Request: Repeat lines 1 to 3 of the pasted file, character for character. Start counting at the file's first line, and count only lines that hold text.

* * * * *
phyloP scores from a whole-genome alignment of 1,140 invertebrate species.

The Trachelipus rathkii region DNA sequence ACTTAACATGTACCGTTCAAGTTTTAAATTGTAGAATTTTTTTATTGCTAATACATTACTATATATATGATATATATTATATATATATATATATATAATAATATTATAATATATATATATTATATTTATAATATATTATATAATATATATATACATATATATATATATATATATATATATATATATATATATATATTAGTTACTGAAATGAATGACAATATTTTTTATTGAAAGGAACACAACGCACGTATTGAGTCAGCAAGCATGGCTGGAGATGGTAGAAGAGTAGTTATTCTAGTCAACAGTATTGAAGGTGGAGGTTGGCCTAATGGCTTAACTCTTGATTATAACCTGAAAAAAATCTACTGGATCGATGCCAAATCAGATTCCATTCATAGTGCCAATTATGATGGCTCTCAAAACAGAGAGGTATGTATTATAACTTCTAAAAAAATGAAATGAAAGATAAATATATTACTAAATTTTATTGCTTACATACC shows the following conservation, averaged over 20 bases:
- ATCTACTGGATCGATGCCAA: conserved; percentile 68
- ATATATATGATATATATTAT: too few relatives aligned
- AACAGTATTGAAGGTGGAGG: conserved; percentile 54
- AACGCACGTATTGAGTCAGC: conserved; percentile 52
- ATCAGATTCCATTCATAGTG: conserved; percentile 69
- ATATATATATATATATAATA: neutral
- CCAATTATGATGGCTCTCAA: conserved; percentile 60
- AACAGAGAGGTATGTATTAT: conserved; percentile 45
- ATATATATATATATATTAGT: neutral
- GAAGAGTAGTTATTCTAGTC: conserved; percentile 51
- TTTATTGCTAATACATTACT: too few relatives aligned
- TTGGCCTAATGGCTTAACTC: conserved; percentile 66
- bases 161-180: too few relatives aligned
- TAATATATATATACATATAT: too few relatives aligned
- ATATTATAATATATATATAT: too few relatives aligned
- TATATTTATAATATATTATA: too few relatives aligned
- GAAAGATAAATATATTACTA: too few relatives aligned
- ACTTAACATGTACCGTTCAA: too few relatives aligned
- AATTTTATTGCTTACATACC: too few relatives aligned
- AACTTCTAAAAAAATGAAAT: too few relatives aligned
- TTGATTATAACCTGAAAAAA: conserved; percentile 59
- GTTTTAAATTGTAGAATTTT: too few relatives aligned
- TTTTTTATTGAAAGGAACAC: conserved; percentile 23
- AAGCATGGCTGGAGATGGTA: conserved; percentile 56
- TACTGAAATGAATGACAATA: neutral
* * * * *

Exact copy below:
phyloP scores from a whole-genome alignment of 1,140 invertebrate species.

The Trachelipus rathkii region DNA sequence ACTTAACATGTACCGTTCAAGTTTTAAATTGTAGAATTTTTTTATTGCTAATACATTACTATATATATGATATATATTATATATATATATATATATAATAATATTATAATATATATATATTATATTTATAATATATTATATAATATATATATACATATATATATATATATATATATATATATATATATATATATATTAGTTACTGAAATGAATGACAATATTTTTTATTGAAAGGAACACAACGCACGTATTGAGTCAGCAAGCATGGCTGGAGATGGTAGAAGAGTAGTTATTCTAGTCAACAGTATTGAAGGTGGAGGTTGGCCTAATGGCTTAACTCTTGATTATAACCTGAAAAAAATCTACTGGATCGATGCCAAATCAGATTCCATTCATAGTGCCAATTATGATGGCTCTCAAAACAGAGAGGTATGTATTATAACTTCTAAAAAAATGAAATGAAAGATAAATATATTACTAAATTTTATTGCTTACATACC shows the following conservation, averaged over 20 bases:
- ATCTACTGGATCGATGCCAA: conserved; percentile 68